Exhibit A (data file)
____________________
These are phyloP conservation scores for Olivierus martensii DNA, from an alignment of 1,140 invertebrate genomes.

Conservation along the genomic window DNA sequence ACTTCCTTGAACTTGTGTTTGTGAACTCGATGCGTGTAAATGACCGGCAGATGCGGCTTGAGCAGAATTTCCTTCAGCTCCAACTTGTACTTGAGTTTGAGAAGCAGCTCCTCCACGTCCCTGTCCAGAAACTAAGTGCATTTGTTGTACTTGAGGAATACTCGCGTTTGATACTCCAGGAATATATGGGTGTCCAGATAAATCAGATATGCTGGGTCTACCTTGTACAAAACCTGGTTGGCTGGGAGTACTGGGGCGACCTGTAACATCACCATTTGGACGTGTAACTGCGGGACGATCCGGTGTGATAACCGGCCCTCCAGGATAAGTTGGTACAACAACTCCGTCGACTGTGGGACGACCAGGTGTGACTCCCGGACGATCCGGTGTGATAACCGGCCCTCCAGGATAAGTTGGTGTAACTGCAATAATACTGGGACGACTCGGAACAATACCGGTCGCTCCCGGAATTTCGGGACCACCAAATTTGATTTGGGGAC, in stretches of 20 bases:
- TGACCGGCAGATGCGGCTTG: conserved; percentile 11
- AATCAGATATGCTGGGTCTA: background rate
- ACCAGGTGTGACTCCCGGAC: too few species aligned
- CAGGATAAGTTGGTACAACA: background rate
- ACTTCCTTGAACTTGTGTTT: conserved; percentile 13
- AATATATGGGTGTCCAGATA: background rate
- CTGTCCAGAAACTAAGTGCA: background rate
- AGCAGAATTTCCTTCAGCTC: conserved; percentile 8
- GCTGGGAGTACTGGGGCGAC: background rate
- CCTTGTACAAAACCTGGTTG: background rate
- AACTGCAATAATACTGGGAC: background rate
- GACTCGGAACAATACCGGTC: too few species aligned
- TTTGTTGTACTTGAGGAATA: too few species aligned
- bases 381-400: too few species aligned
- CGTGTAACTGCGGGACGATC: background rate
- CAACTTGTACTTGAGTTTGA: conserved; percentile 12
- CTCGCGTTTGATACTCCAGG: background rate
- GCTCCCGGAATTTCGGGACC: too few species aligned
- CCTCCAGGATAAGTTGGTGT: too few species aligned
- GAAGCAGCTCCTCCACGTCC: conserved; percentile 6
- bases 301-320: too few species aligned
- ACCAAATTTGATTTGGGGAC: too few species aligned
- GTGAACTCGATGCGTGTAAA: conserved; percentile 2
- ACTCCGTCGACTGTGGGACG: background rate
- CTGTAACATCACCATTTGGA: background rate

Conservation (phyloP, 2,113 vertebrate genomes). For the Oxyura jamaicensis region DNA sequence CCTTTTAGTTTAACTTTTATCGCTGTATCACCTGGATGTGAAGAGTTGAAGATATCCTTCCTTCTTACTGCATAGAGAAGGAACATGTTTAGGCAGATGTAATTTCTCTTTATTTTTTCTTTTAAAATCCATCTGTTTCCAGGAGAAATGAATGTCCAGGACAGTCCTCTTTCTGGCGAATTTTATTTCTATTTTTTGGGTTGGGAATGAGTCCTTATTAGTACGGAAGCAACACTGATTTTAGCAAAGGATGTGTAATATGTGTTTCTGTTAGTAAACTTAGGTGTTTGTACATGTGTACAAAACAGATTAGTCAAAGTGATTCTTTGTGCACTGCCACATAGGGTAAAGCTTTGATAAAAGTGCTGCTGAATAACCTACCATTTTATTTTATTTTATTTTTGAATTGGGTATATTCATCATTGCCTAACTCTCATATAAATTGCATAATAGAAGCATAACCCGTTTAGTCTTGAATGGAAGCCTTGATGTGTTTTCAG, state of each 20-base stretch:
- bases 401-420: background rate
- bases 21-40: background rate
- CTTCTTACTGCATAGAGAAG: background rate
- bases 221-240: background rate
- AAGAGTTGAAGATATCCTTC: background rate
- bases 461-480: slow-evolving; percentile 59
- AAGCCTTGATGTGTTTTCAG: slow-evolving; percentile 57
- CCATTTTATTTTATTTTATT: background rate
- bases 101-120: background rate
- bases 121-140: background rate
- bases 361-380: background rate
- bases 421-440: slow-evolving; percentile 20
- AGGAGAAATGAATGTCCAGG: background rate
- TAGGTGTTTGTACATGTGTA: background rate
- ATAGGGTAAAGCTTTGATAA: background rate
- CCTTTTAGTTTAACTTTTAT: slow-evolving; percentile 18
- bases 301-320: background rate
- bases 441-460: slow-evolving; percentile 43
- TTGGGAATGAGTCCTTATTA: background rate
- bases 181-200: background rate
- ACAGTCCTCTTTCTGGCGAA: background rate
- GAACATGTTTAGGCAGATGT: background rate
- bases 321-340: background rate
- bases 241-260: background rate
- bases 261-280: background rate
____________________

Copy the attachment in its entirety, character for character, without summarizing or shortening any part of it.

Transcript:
These are phyloP conservation scores for Olivierus martensii DNA, from an alignment of 1,140 invertebrate genomes.

Conservation along the genomic window DNA sequence ACTTCCTTGAACTTGTGTTTGTGAACTCGATGCGTGTAAATGACCGGCAGATGCGGCTTGAGCAGAATTTCCTTCAGCTCCAACTTGTACTTGAGTTTGAGAAGCAGCTCCTCCACGTCCCTGTCCAGAAACTAAGTGCATTTGTTGTACTTGAGGAATACTCGCGTTTGATACTCCAGGAATATATGGGTGTCCAGATAAATCAGATATGCTGGGTCTACCTTGTACAAAACCTGGTTGGCTGGGAGTACTGGGGCGACCTGTAACATCACCATTTGGACGTGTAACTGCGGGACGATCCGGTGTGATAACCGGCCCTCCAGGATAAGTTGGTACAACAACTCCGTCGACTGTGGGACGACCAGGTGTGACTCCCGGACGATCCGGTGTGATAACCGGCCCTCCAGGATAAGTTGGTGTAACTGCAATAATACTGGGACGACTCGGAACAATACCGGTCGCTCCCGGAATTTCGGGACCACCAAATTTGATTTGGGGAC, in stretches of 20 bases:
- TGACCGGCAGATGCGGCTTG: conserved; percentile 11
- AATCAGATATGCTGGGTCTA: background rate
- ACCAGGTGTGACTCCCGGAC: too few species aligned
- CAGGATAAGTTGGTACAACA: background rate
- ACTTCCTTGAACTTGTGTTT: conserved; percentile 13
- AATATATGGGTGTCCAGATA: background rate
- CTGTCCAGAAACTAAGTGCA: background rate
- AGCAGAATTTCCTTCAGCTC: conserved; percentile 8
- GCTGGGAGTACTGGGGCGAC: background rate
- CCTTGTACAAAACCTGGTTG: background rate
- AACTGCAATAATACTGGGAC: background rate
- GACTCGGAACAATACCGGTC: too few species aligned
- TTTGTTGTACTTGAGGAATA: too few species aligned
- bases 381-400: too few species aligned
- CGTGTAACTGCGGGACGATC: background rate
- CAACTTGTACTTGAGTTTGA: conserved; percentile 12
- CTCGCGTTTGATACTCCAGG: background rate
- GCTCCCGGAATTTCGGGACC: too few species aligned
- CCTCCAGGATAAGTTGGTGT: too few species aligned
- GAAGCAGCTCCTCCACGTCC: conserved; percentile 6
- bases 301-320: too few species aligned
- ACCAAATTTGATTTGGGGAC: too few species aligned
- GTGAACTCGATGCGTGTAAA: conserved; percentile 2
- ACTCCGTCGACTGTGGGACG: background rate
- CTGTAACATCACCATTTGGA: background rate

Conservation (phyloP, 2,113 vertebrate genomes). For the Oxyura jamaicensis region DNA sequence CCTTTTAGTTTAACTTTTATCGCTGTATCACCTGGATGTGAAGAGTTGAAGATATCCTTCCTTCTTACTGCATAGAGAAGGAACATGTTTAGGCAGATGTAATTTCTCTTTATTTTTTCTTTTAAAATCCATCTGTTTCCAGGAGAAATGAATGTCCAGGACAGTCCTCTTTCTGGCGAATTTTATTTCTATTTTTTGGGTTGGGAATGAGTCCTTATTAGTACGGAAGCAACACTGATTTTAGCAAAGGATGTGTAATATGTGTTTCTGTTAGTAAACTTAGGTGTTTGTACATGTGTACAAAACAGATTAGTCAAAGTGATTCTTTGTGCACTGCCACATAGGGTAAAGCTTTGATAAAAGTGCTGCTGAATAACCTACCATTTTATTTTATTTTATTTTTGAATTGGGTATATTCATCATTGCCTAACTCTCATATAAATTGCATAATAGAAGCATAACCCGTTTAGTCTTGAATGGAAGCCTTGATGTGTTTTCAG, state of each 20-base stretch:
- bases 401-420: background rate
- bases 21-40: background rate
- CTTCTTACTGCATAGAGAAG: background rate
- bases 221-240: background rate
- AAGAGTTGAAGATATCCTTC: background rate
- bases 461-480: slow-evolving; percentile 59
- AAGCCTTGATGTGTTTTCAG: slow-evolving; percentile 57
- CCATTTTATTTTATTTTATT: background rate
- bases 101-120: background rate
- bases 121-140: background rate
- bases 361-380: background rate
- bases 421-440: slow-evolving; percentile 20
- AGGAGAAATGAATGTCCAGG: background rate
- TAGGTGTTTGTACATGTGTA: background rate
- ATAGGGTAAAGCTTTGATAA: background rate
- CCTTTTAGTTTAACTTTTAT: slow-evolving; percentile 18
- bases 301-320: background rate
- bases 441-460: slow-evolving; percentile 43
- TTGGGAATGAGTCCTTATTA: background rate
- bases 181-200: background rate
- ACAGTCCTCTTTCTGGCGAA: background rate
- GAACATGTTTAGGCAGATGT: background rate
- bases 321-340: background rate
- bases 241-260: background rate
- bases 261-280: background rate